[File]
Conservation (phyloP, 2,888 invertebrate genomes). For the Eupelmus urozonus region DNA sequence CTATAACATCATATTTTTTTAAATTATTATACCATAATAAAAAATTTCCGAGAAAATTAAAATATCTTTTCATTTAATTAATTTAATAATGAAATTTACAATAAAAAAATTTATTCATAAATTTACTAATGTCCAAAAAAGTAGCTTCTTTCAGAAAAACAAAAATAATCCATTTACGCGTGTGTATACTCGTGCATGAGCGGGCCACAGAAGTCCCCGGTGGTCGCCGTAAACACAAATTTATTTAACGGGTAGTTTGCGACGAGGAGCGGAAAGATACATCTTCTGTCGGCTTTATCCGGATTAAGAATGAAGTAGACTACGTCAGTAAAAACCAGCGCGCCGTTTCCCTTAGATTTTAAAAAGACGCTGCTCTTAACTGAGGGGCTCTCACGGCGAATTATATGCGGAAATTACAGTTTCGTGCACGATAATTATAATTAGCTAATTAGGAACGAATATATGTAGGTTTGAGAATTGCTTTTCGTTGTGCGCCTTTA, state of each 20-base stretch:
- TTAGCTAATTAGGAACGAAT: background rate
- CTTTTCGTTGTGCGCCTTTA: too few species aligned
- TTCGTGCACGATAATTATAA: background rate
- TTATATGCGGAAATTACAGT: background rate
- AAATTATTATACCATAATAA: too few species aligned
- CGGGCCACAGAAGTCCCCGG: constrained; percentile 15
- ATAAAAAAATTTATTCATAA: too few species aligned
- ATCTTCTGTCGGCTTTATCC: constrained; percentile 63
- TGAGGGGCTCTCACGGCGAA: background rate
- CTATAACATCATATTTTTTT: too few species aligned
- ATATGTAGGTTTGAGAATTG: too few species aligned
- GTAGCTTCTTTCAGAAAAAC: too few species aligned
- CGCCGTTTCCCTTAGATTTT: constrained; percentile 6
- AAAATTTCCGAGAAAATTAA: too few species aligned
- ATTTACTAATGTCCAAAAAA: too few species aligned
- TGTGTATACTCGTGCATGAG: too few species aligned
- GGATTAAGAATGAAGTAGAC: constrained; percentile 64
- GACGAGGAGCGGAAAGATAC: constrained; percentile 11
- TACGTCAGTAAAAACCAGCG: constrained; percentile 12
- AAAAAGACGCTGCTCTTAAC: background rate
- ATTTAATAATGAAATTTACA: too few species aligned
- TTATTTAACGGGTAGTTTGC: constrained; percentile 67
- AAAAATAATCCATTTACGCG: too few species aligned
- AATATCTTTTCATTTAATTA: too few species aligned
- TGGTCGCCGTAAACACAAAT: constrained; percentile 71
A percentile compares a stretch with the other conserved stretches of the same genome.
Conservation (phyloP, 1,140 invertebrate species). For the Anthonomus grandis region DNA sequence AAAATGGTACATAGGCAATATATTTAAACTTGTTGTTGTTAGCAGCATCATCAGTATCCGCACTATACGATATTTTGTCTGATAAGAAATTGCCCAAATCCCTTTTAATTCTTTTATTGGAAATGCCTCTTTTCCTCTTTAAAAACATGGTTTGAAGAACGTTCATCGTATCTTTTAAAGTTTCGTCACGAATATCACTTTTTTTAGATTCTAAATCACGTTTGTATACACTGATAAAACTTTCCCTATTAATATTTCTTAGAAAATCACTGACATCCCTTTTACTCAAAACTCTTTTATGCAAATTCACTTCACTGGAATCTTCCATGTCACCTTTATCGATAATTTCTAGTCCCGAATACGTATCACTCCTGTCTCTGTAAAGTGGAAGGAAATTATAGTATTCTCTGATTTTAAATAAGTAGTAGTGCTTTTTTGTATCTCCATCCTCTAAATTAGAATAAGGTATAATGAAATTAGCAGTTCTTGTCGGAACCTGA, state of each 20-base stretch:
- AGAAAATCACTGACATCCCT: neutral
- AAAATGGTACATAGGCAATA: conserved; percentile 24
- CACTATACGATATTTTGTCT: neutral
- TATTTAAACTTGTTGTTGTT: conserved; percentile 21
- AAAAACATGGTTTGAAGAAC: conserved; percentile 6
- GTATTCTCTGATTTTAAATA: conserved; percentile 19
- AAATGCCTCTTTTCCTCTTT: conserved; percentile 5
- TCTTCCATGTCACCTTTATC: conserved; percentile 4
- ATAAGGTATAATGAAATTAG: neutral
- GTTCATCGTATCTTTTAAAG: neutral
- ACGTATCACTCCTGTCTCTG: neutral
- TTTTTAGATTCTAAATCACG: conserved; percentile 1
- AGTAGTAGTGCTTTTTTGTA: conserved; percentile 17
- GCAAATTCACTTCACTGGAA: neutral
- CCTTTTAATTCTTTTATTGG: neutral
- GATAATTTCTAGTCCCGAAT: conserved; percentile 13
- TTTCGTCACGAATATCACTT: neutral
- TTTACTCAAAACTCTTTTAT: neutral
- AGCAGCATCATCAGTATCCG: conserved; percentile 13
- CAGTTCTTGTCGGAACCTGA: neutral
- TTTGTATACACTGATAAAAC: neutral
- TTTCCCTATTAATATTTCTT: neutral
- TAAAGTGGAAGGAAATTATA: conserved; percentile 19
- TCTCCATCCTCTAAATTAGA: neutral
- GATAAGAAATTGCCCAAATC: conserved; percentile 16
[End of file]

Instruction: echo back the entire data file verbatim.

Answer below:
Conservation (phyloP, 2,888 invertebrate genomes). For the Eupelmus urozonus region DNA sequence CTATAACATCATATTTTTTTAAATTATTATACCATAATAAAAAATTTCCGAGAAAATTAAAATATCTTTTCATTTAATTAATTTAATAATGAAATTTACAATAAAAAAATTTATTCATAAATTTACTAATGTCCAAAAAAGTAGCTTCTTTCAGAAAAACAAAAATAATCCATTTACGCGTGTGTATACTCGTGCATGAGCGGGCCACAGAAGTCCCCGGTGGTCGCCGTAAACACAAATTTATTTAACGGGTAGTTTGCGACGAGGAGCGGAAAGATACATCTTCTGTCGGCTTTATCCGGATTAAGAATGAAGTAGACTACGTCAGTAAAAACCAGCGCGCCGTTTCCCTTAGATTTTAAAAAGACGCTGCTCTTAACTGAGGGGCTCTCACGGCGAATTATATGCGGAAATTACAGTTTCGTGCACGATAATTATAATTAGCTAATTAGGAACGAATATATGTAGGTTTGAGAATTGCTTTTCGTTGTGCGCCTTTA, state of each 20-base stretch:
- TTAGCTAATTAGGAACGAAT: background rate
- CTTTTCGTTGTGCGCCTTTA: too few species aligned
- TTCGTGCACGATAATTATAA: background rate
- TTATATGCGGAAATTACAGT: background rate
- AAATTATTATACCATAATAA: too few species aligned
- CGGGCCACAGAAGTCCCCGG: constrained; percentile 15
- ATAAAAAAATTTATTCATAA: too few species aligned
- ATCTTCTGTCGGCTTTATCC: constrained; percentile 63
- TGAGGGGCTCTCACGGCGAA: background rate
- CTATAACATCATATTTTTTT: too few species aligned
- ATATGTAGGTTTGAGAATTG: too few species aligned
- GTAGCTTCTTTCAGAAAAAC: too few species aligned
- CGCCGTTTCCCTTAGATTTT: constrained; percentile 6
- AAAATTTCCGAGAAAATTAA: too few species aligned
- ATTTACTAATGTCCAAAAAA: too few species aligned
- TGTGTATACTCGTGCATGAG: too few species aligned
- GGATTAAGAATGAAGTAGAC: constrained; percentile 64
- GACGAGGAGCGGAAAGATAC: constrained; percentile 11
- TACGTCAGTAAAAACCAGCG: constrained; percentile 12
- AAAAAGACGCTGCTCTTAAC: background rate
- ATTTAATAATGAAATTTACA: too few species aligned
- TTATTTAACGGGTAGTTTGC: constrained; percentile 67
- AAAAATAATCCATTTACGCG: too few species aligned
- AATATCTTTTCATTTAATTA: too few species aligned
- TGGTCGCCGTAAACACAAAT: constrained; percentile 71
A percentile compares a stretch with the other conserved stretches of the same genome.
Conservation (phyloP, 1,140 invertebrate species). For the Anthonomus grandis region DNA sequence AAAATGGTACATAGGCAATATATTTAAACTTGTTGTTGTTAGCAGCATCATCAGTATCCGCACTATACGATATTTTGTCTGATAAGAAATTGCCCAAATCCCTTTTAATTCTTTTATTGGAAATGCCTCTTTTCCTCTTTAAAAACATGGTTTGAAGAACGTTCATCGTATCTTTTAAAGTTTCGTCACGAATATCACTTTTTTTAGATTCTAAATCACGTTTGTATACACTGATAAAACTTTCCCTATTAATATTTCTTAGAAAATCACTGACATCCCTTTTACTCAAAACTCTTTTATGCAAATTCACTTCACTGGAATCTTCCATGTCACCTTTATCGATAATTTCTAGTCCCGAATACGTATCACTCCTGTCTCTGTAAAGTGGAAGGAAATTATAGTATTCTCTGATTTTAAATAAGTAGTAGTGCTTTTTTGTATCTCCATCCTCTAAATTAGAATAAGGTATAATGAAATTAGCAGTTCTTGTCGGAACCTGA, state of each 20-base stretch:
- AGAAAATCACTGACATCCCT: neutral
- AAAATGGTACATAGGCAATA: conserved; percentile 24
- CACTATACGATATTTTGTCT: neutral
- TATTTAAACTTGTTGTTGTT: conserved; percentile 21
- AAAAACATGGTTTGAAGAAC: conserved; percentile 6
- GTATTCTCTGATTTTAAATA: conserved; percentile 19
- AAATGCCTCTTTTCCTCTTT: conserved; percentile 5
- TCTTCCATGTCACCTTTATC: conserved; percentile 4
- ATAAGGTATAATGAAATTAG: neutral
- GTTCATCGTATCTTTTAAAG: neutral
- ACGTATCACTCCTGTCTCTG: neutral
- TTTTTAGATTCTAAATCACG: conserved; percentile 1
- AGTAGTAGTGCTTTTTTGTA: conserved; percentile 17
- GCAAATTCACTTCACTGGAA: neutral
- CCTTTTAATTCTTTTATTGG: neutral
- GATAATTTCTAGTCCCGAAT: conserved; percentile 13
- TTTCGTCACGAATATCACTT: neutral
- TTTACTCAAAACTCTTTTAT: neutral
- AGCAGCATCATCAGTATCCG: conserved; percentile 13
- CAGTTCTTGTCGGAACCTGA: neutral
- TTTGTATACACTGATAAAAC: neutral
- TTTCCCTATTAATATTTCTT: neutral
- TAAAGTGGAAGGAAATTATA: conserved; percentile 19
- TCTCCATCCTCTAAATTAGA: neutral
- GATAAGAAATTGCCCAAATC: conserved; percentile 16